“And the part of the country that disagreed with that is being suppressed with the use of jets, artillery, multiple launch systems and tanks,” Putin said. “If these are today’s European values – I’m gravely disappointed.”

Putin said that Russia did not “annex” Crimea, as the peninsula’s reunion with Russia is often described by foreign media and politicians.

“We didn’t not annex it, we didn’t take it away. We gave people an opportunity to have their say and make a decision, which we took with respect. We protected them, I believe.”

“We had to protect our compatriots, who live there (in Crimea). When we look at events in Donbass, Lugansk, Odessa, it becomes clear to us what would have happened to Crimea if we had not taken measures to provide free expression of will to people.”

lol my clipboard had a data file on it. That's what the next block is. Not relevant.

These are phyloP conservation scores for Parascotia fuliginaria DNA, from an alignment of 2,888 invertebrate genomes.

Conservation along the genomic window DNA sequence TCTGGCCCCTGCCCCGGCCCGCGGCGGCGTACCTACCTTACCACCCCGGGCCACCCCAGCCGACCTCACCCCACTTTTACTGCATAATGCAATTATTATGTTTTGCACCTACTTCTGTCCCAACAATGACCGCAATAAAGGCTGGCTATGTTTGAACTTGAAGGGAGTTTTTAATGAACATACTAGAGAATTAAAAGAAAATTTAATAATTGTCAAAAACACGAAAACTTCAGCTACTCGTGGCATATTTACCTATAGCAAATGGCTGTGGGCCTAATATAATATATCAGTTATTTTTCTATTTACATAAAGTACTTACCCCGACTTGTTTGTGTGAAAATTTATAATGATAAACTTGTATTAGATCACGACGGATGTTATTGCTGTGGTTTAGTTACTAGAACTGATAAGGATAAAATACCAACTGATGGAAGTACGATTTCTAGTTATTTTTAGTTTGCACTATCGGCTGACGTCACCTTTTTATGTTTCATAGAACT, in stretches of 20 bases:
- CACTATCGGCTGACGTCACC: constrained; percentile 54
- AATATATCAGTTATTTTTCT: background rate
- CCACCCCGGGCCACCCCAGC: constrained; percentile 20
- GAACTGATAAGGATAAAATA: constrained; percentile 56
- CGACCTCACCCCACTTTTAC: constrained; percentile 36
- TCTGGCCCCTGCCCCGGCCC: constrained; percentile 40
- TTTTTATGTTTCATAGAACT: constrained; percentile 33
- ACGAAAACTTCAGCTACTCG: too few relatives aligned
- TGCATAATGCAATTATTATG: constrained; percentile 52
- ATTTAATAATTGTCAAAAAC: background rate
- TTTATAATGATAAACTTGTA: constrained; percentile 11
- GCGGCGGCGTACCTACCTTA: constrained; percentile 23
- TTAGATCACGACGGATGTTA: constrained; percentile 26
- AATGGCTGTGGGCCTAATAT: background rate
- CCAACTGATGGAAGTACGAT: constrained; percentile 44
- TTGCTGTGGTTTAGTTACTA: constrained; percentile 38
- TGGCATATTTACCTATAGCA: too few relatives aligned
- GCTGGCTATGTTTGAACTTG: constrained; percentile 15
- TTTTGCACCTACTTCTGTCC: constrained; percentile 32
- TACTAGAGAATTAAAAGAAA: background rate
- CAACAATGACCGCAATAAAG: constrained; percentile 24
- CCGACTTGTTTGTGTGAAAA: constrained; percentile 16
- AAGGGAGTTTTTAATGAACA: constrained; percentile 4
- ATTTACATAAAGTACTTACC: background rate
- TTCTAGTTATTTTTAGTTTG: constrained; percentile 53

'Russia to beef up nuclear deterrence potential'

Russia is going to boost its military forces and nuclear deterrence potential, Putin told the youth forum.

“Russia is one of the most powerful nuclear states. It’s not words, it is the reality,” he said. “We are strengthening our nuclear deterrence forces, we are strengthening our armed forces…We are beefing up our potential and will continue doing so.”

This is being done “not to threaten anyone, “but to feel secure,” he added.

'Russia is not going to get involved in large-scale conflicts'

Russia will not get engaged in any large conflicts, but will defend itself in case of aggression, Putin warned.

“Russia is far from getting involved any large-scale conflicts. We don’t want that and we are not going to do it. And, naturally, we should always be ready to repel any aggression against Russia,” Putin said.

“Our partners – whatever condition their countries are in and whatever foreign policy concept they adhere to – should understand that it’s better not to mess with us,” Putin said. “Thank God, I believe it doesn’t occur to anyone to unleash a large-scale conflict with Russia.”